While we were at The Nature Conservancy’s Kankakee Sands prairie restoration site in Indiana last week, we got to see a lot of very nice restored prairies. The last night we were there, I slipped away from the group for a few hours to look for photos. The heat was stifling and the sun was still bright as it was dropping toward the horizon, but there were some hazy clouds near the horizon, and I hoped for a little good photo light before the sun disappeared altogether.
My objective was to capture the essence of some of Kankakee Sands’ work by photographing landscape images of restored prairies. I should have known that wasn’t going to end well. I don’t envy journalists and others who get sent out on photo shoots with specific objectives, because it never seems to work out for me. The ideal situation for me is to wander around someplace when the light is favorable and photograph whatever combinations of light and opportunity present themselves. Whenever I try to force the situation, I end up chasing a shot that doesn’t work well, and I either don’t take any photos or I don’t like any of the ones I take. And meanwhile, I walk right past all kinds of really nice opportunities.
On this particular night, I spent about a 1/2 hour trying to force landscape photos out of a night that really didn’t work for them. I was in a completely flat prairie with strong light coming from near the horizon, and the result was that the tops of the flowers and grasses were lit brightly and everything else was in deep shadows. I actually managed to find a few compositions that showed the plant composition of the site by zooming in on small groups of plants that were all favorably lit. But it wasn’t what I was really looking for.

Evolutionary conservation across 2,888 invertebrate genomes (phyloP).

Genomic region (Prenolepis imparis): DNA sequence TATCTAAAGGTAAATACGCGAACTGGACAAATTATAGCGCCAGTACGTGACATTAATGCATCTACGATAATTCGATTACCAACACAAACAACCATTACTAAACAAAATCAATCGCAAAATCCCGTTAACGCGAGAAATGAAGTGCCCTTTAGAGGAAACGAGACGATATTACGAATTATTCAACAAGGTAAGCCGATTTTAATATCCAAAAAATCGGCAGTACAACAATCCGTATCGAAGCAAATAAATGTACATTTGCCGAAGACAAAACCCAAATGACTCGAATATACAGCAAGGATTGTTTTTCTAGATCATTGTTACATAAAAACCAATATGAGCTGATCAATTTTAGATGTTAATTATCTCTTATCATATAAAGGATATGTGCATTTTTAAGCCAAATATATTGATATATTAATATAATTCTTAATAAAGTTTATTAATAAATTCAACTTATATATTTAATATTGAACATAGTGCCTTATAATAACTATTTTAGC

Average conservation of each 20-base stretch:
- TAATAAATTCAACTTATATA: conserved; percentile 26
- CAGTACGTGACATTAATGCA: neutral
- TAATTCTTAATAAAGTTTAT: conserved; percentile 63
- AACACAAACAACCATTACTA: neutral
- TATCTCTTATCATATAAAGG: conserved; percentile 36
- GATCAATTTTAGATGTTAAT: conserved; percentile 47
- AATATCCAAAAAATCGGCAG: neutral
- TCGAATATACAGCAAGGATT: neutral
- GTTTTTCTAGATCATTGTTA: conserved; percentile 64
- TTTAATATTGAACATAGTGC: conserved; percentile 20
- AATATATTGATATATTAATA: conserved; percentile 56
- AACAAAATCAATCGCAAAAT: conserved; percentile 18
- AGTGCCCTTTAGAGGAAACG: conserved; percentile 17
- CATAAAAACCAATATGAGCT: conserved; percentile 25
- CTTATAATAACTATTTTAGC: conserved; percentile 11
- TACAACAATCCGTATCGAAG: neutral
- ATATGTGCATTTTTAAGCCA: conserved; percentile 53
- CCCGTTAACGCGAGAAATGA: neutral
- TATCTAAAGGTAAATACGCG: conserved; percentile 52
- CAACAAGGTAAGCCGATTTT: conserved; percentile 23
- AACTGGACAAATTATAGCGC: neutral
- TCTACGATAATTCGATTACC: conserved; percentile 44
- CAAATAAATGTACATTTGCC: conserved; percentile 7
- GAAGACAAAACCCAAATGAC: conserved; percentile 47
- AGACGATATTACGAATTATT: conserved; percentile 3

Eventually, frustrated and drenched in sweat, I gave up and switched to my macro lens so I could follow some of the dragonflies that had been laughing at me the whole night. The dragonflies were defending territories from high perches, so they were sitting in beautiful light, and would zoom out in circular flight patterns and then return to the same perches. They were clearly the appropriate photo subject of the night, and I finally gave in and got a few shots before the light gave out completely.
So – here you go. This is my photo of the essence of the Kankakee Sands restoration site. While it doesn’t show what I’d started the evening looking for, it’s actually not a bad representation of a project that is trying to re-build connections between fragmented prairie and wetland habitats for the benefit of the diverse life that relies on those habitats. This dragonfly was perched and feeding in a site that had been a cornfield just a few years before. Maybe it’s not a bad symbol of success.
And either way, it’s what the light gave me…
Ah, so that’s what they are doing when they circle my garden on long ovals–staking out territory. I thought they were skimming mosquitoes. I always enjoy it when they cross paths with monarchs–both seem a bit flustered by each other for some reason.
What you have here are Celithemis eponina – Halloween pennants. A very good description of their typical behavior.
Excellent! Thanks for the ID, Steve.
Steve beat me to the ID, but I still want to comment on the gorgeous lighting. This orange and brown dragonfly is pretty enough as it is, but in the late-day light, even more so!